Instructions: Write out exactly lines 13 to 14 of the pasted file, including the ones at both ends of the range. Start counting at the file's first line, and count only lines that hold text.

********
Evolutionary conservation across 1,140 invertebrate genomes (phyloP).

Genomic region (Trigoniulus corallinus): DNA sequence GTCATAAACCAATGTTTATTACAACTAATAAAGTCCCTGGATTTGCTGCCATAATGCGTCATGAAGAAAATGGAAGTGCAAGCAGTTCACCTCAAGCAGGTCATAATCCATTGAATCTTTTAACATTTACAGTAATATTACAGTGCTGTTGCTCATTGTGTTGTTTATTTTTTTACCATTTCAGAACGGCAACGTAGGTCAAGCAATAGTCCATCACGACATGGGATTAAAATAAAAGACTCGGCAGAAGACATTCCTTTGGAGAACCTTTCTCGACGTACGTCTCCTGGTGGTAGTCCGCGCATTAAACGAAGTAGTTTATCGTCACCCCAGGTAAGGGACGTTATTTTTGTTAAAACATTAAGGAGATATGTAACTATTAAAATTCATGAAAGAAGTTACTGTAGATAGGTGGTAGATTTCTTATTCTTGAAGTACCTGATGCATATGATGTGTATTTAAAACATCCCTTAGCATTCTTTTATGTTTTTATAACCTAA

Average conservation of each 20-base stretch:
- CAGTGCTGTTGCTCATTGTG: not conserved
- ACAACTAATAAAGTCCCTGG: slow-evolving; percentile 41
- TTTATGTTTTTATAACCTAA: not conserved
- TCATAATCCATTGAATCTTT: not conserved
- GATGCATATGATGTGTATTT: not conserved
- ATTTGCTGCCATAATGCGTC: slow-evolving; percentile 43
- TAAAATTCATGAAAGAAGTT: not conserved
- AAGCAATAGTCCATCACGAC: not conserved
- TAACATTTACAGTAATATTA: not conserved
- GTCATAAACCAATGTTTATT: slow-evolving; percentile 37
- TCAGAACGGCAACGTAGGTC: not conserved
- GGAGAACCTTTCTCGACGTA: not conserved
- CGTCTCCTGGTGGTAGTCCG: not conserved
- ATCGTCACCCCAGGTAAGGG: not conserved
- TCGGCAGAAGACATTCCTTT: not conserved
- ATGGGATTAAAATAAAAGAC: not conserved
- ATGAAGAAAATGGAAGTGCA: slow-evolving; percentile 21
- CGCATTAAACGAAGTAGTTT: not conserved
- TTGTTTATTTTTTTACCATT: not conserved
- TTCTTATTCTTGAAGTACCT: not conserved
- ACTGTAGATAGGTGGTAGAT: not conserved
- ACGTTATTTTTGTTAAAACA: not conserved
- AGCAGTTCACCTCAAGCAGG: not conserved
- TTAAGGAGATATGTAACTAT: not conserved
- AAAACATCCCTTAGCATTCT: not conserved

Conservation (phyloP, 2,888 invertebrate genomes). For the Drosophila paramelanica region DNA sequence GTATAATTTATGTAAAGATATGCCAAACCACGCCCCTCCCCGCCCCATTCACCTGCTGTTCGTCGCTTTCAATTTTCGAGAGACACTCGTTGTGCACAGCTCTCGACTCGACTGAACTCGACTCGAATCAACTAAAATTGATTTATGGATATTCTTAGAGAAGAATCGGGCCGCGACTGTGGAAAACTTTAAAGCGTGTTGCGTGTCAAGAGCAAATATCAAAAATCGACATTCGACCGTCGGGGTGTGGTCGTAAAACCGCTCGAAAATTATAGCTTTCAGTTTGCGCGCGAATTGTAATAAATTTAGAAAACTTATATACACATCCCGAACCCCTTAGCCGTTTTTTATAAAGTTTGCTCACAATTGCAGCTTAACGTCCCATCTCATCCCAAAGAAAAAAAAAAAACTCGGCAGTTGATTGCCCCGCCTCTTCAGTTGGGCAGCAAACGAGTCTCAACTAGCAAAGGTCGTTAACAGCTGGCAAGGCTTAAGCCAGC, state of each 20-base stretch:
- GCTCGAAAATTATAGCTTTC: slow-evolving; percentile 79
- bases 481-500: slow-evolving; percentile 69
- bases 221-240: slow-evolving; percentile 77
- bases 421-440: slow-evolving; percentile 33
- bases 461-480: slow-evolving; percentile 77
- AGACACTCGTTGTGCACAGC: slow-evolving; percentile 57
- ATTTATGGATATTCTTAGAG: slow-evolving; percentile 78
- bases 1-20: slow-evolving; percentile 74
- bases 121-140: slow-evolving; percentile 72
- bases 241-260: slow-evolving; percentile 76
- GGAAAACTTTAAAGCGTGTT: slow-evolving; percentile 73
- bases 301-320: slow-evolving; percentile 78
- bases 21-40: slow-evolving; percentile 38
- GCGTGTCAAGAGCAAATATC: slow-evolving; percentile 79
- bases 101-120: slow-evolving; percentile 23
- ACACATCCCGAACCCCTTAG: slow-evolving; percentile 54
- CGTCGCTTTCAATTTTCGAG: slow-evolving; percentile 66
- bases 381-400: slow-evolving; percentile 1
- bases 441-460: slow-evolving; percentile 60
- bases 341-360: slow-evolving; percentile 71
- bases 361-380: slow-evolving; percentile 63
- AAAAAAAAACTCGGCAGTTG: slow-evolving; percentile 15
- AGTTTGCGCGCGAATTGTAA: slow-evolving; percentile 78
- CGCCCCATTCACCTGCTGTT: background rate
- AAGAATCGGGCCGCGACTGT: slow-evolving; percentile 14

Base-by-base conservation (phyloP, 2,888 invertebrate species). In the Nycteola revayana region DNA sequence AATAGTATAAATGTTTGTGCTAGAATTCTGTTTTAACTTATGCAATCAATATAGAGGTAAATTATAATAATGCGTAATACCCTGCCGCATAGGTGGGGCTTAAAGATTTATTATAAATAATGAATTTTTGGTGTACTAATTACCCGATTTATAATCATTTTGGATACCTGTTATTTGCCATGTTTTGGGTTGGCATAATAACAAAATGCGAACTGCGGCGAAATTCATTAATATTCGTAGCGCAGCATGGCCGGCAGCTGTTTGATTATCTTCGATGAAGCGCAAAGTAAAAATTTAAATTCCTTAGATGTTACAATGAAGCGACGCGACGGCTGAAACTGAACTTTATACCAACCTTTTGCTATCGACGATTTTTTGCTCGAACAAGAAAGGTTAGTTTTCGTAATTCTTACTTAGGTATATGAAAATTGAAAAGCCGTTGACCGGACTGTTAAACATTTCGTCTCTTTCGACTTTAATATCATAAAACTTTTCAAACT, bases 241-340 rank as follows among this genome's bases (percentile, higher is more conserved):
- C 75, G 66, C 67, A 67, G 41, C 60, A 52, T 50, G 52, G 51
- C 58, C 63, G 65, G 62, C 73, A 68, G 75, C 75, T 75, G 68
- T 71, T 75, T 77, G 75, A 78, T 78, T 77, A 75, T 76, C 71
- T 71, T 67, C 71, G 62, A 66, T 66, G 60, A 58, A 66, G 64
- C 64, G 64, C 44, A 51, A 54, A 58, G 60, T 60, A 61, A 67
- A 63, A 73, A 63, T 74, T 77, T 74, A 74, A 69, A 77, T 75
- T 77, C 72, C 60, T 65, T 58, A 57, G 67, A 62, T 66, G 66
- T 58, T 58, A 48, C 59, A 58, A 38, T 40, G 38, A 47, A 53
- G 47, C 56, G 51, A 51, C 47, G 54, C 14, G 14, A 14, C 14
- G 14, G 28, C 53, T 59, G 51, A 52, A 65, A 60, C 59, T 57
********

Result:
- GTCATAAACCAATGTTTATT: slow-evolving; percentile 37
- TCAGAACGGCAACGTAGGTC: not conserved